Engaging ideas, transforming minds
Engaging ideas, transforming minds
Canadian Scholars’ Press
355 pages
6.75 x 9.75 inches
May 2009
Print ISBN: 9781551303635
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Rethinking Normalcy introduces the growing field of disability studies to an undergraduate audience in a variety of disciplines and programs based in the social sciences, humanities, and health sciences. The authors articulate the depth and breadth of this newly emerging field of study and provide a vibrant foretaste of the kind of work disability studies scholars and activists do to provocatively question the power of normalcy.

Strongly interdisciplinary, this volume draws upon many different social and cultural approaches to the study of disability, and essentially addresses disability as a social and political issue.

The chapters in this book exemplify ways of questioning our collective relations to normalcy, as such relations affect the lives of both disabled and currently non-disabled people.

Over sixty per cent of this book features the work of disability studies scholars located in Canada.

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Table of Contents

Foreword by Geoffrey Reaume

Part I: Disability Studies and the Question of Normalcy
Chapter 1: The Social Model in Context, Michael Oliver
Chapter 2: Disability History: Why We Need Another "Other," Catherine J. Kudlick
Chapter 3: Disability Studies: The Old and the New, Tanya Titchkosky
Chapter 4: Disability, Identity, and Representation: An Introduction, Rosemarie Garland-Thomson
Chapter 5: "Difference in Itself": Validating Disabled People's Lived Experience, James Overboe

Part II: Normalizing Suffering
Chapter 6: Coming Face-to-Face with Suffering, Rod Michalko
Chapter 7: When the Body Protests: New Versions of Activism, Diane Driedger
Chapter 8: To Be or Not to Be? Whose Question Is It, Anyway? Two Women with Disabilities Discuss the Right to Assisted Suicide, Tanis Doe and Barbara Ladouceur

Part III: Institutionalizing Normalcy
Chapter 9: Conspicuous Contribution and American Cultural Dilemmas: Telethon Rituals of Cleansing and Renewal, Paul K. Longmore
Chapter 10: Patients at Work: Insane Asylum Inmates' Labour in Ontario, 1841-1900, Geoffrey Reaume
Chapter 11: Discipline and Dehumanization in a Total Institution: Institutional Survivors' Descriptions of Time-out Rooms, Claudia Malacrida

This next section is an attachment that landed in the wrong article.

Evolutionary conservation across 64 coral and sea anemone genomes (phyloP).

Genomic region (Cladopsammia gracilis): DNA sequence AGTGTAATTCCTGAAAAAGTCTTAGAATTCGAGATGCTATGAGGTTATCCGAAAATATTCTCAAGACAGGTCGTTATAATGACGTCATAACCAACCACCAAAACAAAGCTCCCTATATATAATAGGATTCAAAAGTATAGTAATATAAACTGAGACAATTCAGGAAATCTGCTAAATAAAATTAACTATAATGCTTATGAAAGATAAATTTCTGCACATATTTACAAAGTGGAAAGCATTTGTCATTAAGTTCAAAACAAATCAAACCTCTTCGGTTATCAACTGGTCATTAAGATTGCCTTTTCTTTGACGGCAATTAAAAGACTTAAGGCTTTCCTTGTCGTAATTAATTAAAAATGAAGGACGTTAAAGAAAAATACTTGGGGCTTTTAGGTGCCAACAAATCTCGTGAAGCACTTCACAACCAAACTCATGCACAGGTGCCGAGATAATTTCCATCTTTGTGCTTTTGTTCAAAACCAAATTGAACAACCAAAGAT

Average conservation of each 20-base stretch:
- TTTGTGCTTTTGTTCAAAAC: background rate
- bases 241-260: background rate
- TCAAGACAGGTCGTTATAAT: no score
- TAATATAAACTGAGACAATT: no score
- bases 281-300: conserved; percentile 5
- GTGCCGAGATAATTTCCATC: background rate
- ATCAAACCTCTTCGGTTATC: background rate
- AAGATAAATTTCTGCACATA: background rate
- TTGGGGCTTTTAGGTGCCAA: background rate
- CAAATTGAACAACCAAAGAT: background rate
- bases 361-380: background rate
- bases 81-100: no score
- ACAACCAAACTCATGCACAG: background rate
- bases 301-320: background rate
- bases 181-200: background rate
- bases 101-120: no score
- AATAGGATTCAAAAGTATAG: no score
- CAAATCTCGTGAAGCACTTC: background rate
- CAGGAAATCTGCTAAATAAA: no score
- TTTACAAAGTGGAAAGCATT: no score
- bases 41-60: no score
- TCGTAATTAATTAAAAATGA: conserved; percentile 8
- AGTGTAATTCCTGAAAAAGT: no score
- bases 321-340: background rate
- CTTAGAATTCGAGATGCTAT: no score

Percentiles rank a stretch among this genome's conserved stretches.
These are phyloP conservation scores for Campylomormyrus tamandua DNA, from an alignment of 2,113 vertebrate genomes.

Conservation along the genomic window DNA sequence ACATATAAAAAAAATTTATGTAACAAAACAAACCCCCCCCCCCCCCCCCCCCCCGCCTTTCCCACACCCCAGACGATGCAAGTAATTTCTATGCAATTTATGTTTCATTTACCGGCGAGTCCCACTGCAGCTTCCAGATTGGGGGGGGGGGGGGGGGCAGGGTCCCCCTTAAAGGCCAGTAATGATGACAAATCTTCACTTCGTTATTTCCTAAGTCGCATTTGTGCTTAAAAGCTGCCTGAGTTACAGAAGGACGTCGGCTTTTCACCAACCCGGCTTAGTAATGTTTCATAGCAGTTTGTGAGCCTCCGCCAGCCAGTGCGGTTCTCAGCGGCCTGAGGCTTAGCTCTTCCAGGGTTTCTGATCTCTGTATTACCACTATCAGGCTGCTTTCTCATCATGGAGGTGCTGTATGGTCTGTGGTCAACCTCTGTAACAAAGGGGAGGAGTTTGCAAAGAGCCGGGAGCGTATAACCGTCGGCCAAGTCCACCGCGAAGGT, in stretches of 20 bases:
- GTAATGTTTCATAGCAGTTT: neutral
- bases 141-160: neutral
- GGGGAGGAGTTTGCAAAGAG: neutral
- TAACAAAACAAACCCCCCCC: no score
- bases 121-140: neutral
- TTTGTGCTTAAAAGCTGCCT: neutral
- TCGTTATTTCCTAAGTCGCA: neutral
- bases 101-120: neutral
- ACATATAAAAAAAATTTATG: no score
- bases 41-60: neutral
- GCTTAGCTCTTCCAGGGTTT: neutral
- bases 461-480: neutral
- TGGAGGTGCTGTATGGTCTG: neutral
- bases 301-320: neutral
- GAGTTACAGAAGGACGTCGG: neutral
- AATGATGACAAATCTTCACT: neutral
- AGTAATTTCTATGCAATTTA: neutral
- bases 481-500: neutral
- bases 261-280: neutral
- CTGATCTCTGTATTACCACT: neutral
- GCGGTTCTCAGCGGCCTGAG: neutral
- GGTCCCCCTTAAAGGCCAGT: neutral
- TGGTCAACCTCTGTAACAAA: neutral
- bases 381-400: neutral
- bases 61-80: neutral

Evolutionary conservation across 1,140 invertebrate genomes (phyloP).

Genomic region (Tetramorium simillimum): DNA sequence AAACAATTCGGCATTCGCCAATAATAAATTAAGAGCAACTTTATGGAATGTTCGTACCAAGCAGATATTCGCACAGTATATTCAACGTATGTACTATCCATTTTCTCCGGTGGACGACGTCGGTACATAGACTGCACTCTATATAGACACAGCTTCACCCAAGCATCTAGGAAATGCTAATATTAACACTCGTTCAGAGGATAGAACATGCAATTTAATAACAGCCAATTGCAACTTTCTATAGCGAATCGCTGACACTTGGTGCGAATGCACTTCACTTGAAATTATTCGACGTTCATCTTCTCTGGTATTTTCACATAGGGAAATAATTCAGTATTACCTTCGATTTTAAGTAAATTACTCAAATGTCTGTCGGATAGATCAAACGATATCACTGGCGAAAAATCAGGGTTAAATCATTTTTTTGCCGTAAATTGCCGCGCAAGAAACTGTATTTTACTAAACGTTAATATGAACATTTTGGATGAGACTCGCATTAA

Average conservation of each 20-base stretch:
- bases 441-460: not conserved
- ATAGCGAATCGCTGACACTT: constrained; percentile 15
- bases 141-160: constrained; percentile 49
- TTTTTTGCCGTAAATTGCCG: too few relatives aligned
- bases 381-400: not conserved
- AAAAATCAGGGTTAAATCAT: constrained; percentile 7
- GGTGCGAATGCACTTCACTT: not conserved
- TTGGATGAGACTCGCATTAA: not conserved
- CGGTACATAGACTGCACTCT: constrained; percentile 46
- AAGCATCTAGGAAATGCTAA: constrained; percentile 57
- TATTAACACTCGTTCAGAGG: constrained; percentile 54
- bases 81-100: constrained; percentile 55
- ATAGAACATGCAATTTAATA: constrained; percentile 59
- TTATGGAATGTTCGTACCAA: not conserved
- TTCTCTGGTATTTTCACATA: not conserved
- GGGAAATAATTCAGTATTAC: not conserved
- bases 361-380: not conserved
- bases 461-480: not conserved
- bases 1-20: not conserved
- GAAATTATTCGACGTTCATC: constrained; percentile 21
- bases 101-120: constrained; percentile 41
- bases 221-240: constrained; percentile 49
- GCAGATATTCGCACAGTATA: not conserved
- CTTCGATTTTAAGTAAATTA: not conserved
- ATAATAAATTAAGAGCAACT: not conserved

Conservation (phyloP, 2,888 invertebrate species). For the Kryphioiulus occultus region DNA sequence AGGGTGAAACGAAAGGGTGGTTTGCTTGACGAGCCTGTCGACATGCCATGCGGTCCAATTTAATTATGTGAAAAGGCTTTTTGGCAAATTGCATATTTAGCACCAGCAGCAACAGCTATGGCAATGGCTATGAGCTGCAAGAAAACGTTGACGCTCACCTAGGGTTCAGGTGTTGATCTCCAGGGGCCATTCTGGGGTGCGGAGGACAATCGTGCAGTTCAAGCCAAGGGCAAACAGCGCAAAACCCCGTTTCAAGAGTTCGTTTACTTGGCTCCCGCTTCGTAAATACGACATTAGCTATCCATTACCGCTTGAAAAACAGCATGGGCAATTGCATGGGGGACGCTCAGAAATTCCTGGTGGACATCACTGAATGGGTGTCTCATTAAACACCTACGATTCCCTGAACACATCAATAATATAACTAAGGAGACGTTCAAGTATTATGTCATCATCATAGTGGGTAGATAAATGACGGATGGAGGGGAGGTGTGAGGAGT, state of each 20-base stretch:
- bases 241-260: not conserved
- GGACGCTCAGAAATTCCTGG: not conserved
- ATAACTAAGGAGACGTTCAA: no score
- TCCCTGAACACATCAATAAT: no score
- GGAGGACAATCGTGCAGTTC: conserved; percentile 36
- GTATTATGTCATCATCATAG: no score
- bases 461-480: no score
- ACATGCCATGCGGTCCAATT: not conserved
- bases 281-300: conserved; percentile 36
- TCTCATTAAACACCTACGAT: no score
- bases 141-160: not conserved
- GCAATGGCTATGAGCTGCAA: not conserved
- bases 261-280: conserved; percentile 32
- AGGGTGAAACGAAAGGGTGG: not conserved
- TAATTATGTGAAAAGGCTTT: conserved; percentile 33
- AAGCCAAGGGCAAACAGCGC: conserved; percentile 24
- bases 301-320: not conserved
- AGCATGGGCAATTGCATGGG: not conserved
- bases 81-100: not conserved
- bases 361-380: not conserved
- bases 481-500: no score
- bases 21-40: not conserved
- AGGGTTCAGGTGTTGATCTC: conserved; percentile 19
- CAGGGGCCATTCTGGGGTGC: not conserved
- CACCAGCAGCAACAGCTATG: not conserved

Part IV: Law and Social Space
Chapter 12: Bending towards Justice, Marcia H. Rioux
Chapter 13: Legal Peripheries: Struggles over DisAbled Canadians' Places in Law, Society and Space, Vera Chouinard

Part V: Education, Technology, and Work
Chapter 14: Visible Minorities: Deaf, Blind, and Special Needs Adult Native Literacy Access, Charles Miller
Chapter 15: Negotiating Identities, Negotiating Environments: An Interpretation of the Experiences of Students with Disabilities, Jacqueline Low
Chapter 16: The Normality of Doing Things Differently: Bodies, Spaces, and Disability Geography, Nancy Hansen and Chris Philo
Chapter 17: Disability, Marginality, and the Nation-State—Negotiating Social Markers of Difference: Fahimeh's Story, Parin Dossa

Part VI: Global Interconnections and Local Challenges
Chapter 18: The Sexist Inheritance of the Disability Movement, Corbett Joan O'Toole
Chapter 19: Disabled Women: An Excluded Agenda of Indian Feminism, Anita Ghai
Chapter 20: We Were Never Identified: Feminism, Queer Theory, and a Disabled World, Robert McRuer
Chapter 21: Creating Community across Disability and Difference, Carla Rice, Hilde Zitzelsberger, Wendy Porch, and Esther Ignagni

Appendix: Students' Resources: Further Readings and Related Websites

Tanya Titchkosky

Tanya Titchkosky teaches Disability Studies in the Department of Social Justice Education at the Ontario Institute for Studies in Education, as well as in the Department of Sociology at the University of Toronto. She is a member of the Women and Gender Studies Institute of U of T, and of the Honorary Research Association of the University of New Brunswick.

Rod Michalko

Rod Michalko is teaching Disability Studies in the Equity Studies Program of New College, U of T. He is an adjunct faculty member in the Department of Sociology and Equity Studies, OISE, and also participates in the Critical Disability Studies Program at York University. Titchkosky and Michalko have jointly authored five books and numerous articles in disability studies.


"It is inspiring and exciting to see so much happening in disability studies in Canada and abroad and an excellent place to start is by reading Rethinking Normalcy. This volume illustrates the richness and relevance of disability studies to our everyday life by covering many of the debates, concepts, and controversies in this field from a primarily Canadian perspective.... There is nothing like this book in Canada. It is badly needed."

"The interdisciplinary nature of this volume is excellent. A major strength of the anthology is that it brings together a number of diverse and significant readings. Its broad cross-section of articles makes it ideal as an introduction to key issues and authors in disability studies."

"In Rethinking Normalcy the editors provide an exciting and comprehensive collection of works that foreground the study of disability in Canada."

"In Rethinking Normalcy the editors provide an exciting and comprehensive collection of works that foreground the study of disability in Canada."
—  Jacqueline Low, Department of Sociology, University of New Brunswick

Student Resources

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